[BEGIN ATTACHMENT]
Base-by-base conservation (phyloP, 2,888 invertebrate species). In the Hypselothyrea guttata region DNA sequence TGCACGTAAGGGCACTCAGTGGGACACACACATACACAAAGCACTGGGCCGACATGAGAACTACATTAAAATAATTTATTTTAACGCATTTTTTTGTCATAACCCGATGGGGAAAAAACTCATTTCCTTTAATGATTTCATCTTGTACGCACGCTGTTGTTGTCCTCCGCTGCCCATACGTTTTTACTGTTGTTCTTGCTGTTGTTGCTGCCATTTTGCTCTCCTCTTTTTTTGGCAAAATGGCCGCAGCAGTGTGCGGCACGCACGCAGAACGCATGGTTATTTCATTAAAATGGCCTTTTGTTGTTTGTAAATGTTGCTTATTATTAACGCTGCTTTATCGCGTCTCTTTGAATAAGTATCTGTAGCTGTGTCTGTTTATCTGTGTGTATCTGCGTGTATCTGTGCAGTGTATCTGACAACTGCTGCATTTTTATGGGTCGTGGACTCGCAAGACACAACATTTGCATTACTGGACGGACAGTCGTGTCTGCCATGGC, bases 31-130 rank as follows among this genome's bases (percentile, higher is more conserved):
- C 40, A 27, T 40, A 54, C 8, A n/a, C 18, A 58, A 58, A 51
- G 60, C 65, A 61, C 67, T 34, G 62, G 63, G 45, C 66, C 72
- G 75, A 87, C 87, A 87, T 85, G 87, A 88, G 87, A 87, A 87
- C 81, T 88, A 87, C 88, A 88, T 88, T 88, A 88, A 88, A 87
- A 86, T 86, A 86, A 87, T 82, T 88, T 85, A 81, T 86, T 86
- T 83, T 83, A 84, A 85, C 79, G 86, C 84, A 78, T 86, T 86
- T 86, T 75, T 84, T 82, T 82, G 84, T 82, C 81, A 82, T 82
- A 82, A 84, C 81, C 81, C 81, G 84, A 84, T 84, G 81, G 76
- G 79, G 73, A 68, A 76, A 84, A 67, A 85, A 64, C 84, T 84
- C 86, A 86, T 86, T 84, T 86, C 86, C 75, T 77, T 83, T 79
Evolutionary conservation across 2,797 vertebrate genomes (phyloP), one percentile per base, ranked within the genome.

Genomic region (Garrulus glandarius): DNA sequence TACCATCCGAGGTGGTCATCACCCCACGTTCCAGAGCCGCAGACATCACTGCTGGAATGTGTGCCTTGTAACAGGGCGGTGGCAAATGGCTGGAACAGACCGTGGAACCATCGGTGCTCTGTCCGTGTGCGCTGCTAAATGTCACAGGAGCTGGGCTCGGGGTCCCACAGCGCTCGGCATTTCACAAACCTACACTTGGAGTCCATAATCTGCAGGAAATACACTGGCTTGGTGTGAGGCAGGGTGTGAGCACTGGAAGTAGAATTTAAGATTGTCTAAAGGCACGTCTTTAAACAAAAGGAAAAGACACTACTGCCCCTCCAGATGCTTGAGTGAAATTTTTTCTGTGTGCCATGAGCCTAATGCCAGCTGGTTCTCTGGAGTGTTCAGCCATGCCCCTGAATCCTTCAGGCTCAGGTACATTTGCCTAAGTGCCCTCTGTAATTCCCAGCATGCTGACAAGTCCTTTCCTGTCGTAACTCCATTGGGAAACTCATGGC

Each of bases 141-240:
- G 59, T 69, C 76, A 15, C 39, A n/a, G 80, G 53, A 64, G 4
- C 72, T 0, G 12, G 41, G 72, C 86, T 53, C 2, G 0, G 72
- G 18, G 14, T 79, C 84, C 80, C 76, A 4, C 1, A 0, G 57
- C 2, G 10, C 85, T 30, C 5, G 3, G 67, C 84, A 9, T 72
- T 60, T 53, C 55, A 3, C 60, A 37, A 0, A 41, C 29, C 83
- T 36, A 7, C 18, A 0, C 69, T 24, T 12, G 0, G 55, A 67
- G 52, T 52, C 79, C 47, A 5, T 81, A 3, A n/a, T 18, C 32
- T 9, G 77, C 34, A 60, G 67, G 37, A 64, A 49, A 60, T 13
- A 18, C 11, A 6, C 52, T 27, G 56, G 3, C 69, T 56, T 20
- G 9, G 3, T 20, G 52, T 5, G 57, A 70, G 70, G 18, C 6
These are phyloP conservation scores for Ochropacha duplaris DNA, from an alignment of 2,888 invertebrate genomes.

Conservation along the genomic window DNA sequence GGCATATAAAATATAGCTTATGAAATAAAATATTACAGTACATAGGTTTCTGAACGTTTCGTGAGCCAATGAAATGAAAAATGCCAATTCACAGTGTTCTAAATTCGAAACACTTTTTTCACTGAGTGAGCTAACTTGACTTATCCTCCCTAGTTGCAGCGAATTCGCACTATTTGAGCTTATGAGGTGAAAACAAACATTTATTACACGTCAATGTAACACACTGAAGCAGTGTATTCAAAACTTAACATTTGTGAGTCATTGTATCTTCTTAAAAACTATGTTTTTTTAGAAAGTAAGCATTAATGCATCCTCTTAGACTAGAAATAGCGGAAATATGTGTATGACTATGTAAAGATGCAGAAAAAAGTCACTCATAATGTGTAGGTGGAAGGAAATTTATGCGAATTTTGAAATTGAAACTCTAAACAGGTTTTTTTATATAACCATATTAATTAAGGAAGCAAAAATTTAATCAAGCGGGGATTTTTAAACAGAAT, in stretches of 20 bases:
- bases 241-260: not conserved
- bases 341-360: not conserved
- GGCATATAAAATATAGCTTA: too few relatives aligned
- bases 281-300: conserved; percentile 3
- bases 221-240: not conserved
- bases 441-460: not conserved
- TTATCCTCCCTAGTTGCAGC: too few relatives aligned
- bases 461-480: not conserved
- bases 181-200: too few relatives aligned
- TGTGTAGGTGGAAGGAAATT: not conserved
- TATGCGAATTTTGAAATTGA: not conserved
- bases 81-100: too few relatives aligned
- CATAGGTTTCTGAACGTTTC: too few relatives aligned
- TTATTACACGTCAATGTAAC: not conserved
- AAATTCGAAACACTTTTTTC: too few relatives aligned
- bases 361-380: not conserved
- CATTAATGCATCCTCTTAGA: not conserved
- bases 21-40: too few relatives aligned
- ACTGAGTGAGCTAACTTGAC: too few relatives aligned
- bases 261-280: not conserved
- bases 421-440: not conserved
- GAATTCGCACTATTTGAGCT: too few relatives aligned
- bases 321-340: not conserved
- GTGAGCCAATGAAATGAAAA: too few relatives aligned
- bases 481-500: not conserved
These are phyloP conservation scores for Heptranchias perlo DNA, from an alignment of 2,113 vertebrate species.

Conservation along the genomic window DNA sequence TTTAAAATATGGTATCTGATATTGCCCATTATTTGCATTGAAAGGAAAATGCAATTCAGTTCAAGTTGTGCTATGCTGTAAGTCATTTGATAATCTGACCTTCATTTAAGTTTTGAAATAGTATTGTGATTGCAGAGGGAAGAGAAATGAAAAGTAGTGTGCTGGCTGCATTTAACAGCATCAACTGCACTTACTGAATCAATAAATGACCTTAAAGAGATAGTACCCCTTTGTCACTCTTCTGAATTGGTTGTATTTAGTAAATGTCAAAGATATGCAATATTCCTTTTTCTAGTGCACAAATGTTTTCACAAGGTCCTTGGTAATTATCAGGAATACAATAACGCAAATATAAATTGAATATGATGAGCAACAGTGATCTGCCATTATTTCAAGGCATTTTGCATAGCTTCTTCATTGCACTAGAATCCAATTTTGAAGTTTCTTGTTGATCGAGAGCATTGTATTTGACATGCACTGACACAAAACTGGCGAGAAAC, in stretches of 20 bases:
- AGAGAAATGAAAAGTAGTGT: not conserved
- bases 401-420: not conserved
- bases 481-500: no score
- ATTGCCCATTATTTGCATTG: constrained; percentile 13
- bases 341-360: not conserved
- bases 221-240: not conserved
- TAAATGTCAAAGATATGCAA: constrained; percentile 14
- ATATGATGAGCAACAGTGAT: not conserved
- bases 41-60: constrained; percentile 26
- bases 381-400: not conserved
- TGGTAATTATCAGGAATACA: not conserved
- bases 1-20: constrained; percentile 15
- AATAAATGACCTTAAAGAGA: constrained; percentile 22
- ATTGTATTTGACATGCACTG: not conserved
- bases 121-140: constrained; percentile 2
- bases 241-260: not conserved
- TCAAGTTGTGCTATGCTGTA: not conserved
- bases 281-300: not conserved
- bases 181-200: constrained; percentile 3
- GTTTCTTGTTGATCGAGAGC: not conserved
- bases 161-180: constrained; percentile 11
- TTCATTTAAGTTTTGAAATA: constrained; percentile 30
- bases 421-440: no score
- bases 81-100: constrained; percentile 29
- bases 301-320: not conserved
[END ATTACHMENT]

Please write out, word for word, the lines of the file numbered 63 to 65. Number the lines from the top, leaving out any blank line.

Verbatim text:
- bases 381-400: not conserved
- TGGTAATTATCAGGAATACA: not conserved
- bases 1-20: constrained; percentile 15